• Stay informed – but take breaks from it.
  • Spend as much time out of your head as possible. Get outside, do something physical.
  • Allow yourself to release the heartache. Don’t be ashamed to let it out that you’re hurting.

Individually, none of it is enough. And even together, on weeks like last week, it will not bring total relief. But it’s enough to get us to tomorrow. Sometimes just getting through the day has to be enough.

Second, we have to take care of one another.

  • Lean on the people you love. Borrow one another’s resilience and strength.
  • Know you aren’t alone in your feelings – and let others know they aren’t alone in their feelings.
  • Get out of self and into service. Do something for someone else – no matter how small or anonymous.

Third and finally, we have to be better members of society (at least I do).

There’s this optimist inside of me that wants to think that even though my opinion of some politicians is lower than the dog poo on my shoe, deep down, they don’t want kids getting killed at school. I really want to believe that.

But if there are people among us who have the capacity to kill kids and their teachers in an elementary school – then why is it so hard to believe that there are people among us who are willing to allow them to be sacrificed for their own self-serving interests?

Evil exists in this world. In every degree.

And so too does goodness – and the courage to stand up for it.

The degree to which I exercise that courage has been lacking.

That’s the part of me that is feeling that sense of responsibility this week.

I hesitate when it comes time to share my life experience and perspective on contentious issues that matter to me.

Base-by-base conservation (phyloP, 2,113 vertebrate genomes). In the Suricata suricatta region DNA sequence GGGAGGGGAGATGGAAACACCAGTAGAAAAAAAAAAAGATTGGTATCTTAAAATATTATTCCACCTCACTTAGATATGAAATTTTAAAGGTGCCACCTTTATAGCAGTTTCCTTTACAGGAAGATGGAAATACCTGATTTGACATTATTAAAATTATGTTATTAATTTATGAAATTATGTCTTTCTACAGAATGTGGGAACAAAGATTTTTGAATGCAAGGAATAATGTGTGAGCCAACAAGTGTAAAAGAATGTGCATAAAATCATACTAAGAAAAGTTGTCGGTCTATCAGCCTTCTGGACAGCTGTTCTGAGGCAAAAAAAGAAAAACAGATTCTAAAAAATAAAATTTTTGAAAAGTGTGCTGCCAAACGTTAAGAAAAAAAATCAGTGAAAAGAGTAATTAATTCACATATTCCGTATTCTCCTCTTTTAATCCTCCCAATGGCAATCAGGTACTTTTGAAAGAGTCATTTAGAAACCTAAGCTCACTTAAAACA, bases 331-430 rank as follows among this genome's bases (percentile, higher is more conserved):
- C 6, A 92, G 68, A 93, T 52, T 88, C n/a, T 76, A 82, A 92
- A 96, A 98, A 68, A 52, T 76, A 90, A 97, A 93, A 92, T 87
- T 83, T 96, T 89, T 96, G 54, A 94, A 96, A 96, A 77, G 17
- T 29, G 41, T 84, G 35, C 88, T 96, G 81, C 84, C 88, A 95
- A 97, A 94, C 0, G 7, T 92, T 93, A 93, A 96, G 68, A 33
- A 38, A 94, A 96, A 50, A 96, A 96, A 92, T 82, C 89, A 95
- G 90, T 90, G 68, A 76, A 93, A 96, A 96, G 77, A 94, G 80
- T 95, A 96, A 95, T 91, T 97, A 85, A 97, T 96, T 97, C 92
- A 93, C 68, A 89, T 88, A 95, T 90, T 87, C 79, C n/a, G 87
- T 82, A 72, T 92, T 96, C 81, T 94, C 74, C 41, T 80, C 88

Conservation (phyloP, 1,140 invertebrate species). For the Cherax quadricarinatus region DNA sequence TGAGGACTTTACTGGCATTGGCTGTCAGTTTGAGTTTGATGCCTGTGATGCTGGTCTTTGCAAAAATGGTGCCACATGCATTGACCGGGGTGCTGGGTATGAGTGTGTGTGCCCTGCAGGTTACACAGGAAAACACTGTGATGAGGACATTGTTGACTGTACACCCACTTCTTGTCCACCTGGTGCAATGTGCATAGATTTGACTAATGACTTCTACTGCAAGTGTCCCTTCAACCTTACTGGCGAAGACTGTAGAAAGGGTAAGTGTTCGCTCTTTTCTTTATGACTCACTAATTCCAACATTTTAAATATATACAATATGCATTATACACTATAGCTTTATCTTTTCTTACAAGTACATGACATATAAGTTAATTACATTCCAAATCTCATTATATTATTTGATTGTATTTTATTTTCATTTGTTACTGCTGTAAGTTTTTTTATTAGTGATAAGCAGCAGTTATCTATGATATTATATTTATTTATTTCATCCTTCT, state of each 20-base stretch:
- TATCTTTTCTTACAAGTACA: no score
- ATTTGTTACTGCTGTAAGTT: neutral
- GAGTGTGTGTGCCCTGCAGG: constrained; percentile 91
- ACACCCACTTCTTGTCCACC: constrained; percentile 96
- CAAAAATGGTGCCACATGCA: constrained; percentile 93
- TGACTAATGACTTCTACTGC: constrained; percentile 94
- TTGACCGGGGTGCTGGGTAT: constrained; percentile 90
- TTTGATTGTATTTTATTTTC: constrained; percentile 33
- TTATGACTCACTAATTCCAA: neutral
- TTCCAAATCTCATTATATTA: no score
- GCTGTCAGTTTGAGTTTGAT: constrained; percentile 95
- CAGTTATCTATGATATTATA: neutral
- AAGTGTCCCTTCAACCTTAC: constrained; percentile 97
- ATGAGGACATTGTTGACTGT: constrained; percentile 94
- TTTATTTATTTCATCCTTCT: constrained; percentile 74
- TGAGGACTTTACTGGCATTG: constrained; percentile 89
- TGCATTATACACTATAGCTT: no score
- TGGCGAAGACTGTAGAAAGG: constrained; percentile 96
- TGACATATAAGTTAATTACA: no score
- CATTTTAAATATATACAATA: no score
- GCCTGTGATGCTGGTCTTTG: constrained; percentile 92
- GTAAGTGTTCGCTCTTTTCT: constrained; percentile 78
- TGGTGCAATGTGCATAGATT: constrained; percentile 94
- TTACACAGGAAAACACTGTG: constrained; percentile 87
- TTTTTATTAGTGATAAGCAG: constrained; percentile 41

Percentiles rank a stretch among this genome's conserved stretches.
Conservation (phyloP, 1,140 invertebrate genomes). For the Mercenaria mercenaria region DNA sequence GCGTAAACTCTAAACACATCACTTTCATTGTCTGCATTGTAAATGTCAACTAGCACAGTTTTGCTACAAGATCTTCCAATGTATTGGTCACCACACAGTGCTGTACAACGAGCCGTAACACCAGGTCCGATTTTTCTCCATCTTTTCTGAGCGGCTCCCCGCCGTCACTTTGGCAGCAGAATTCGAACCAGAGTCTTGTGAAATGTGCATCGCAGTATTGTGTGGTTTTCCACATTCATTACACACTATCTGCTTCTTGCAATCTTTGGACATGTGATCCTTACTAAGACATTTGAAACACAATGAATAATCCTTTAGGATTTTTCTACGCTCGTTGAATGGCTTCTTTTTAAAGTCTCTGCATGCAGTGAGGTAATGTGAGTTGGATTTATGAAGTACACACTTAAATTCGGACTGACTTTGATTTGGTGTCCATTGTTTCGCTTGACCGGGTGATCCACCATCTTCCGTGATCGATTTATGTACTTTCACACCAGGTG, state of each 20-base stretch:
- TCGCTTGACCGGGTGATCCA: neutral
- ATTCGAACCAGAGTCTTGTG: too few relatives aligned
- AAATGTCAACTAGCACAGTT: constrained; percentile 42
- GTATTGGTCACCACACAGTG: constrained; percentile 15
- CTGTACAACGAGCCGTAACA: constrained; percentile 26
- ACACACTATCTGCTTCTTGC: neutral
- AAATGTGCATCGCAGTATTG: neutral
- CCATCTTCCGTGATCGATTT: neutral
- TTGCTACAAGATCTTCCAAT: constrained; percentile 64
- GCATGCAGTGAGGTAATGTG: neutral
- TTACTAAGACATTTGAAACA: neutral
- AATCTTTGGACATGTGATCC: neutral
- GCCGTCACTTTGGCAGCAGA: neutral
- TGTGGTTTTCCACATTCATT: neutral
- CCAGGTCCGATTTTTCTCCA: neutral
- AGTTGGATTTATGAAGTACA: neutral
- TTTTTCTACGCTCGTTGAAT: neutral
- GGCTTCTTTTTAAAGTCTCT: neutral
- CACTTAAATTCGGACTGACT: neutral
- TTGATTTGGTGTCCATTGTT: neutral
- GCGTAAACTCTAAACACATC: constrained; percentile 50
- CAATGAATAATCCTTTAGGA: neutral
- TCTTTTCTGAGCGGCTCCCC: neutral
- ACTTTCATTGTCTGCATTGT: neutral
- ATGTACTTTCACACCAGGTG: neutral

Maybe because I want to be polite or just avoid confrontation.

Maybe I don’t want to get shouted down or shamed by the far left or far right.

Maybe because I’m afraid of that kind of vulnerability.

Ultimately, I have to confess that it’s a lack of courage that keeps me quiet.

Goodness exists in this world. But for goodness to prevail, it must be accompanied with equal parts courage.

For goodness to prevail, it must be accompanied with equal parts courage.

When no sense can be made of what happened, we are left to make sense of our reaction to it.

It’s human nature to search for some kind of meaning and to try to make sense of what happens in our lives and the world.

What happened last week was senseless.

When no sense can be made of what happened, we are left to make sense of our reaction to it.

When I was feeling so low last week I kept asking myself: “What is all this personal development work about if not to get me through tough times like this?”

With reflection and time, I remember that personal development isn’t personal at all – we’re too interconnected for that.

Our personal development is an act of generosity.

When we work on ourselves, it’s not just us who benefit, but also the people around us.

My reaction is making me realize that all this work on myself has to have an outcome that echoes beyond me.

My reaction is a demand to step up to my responsibility to create the future I want to see.

My reaction is to defend those who cannot defend themselves.

May our collective reaction demand action.

May we discover the courage to create change.

May we all live with consequence.

If you have the means, please consider this or any other cause to support the families and victims.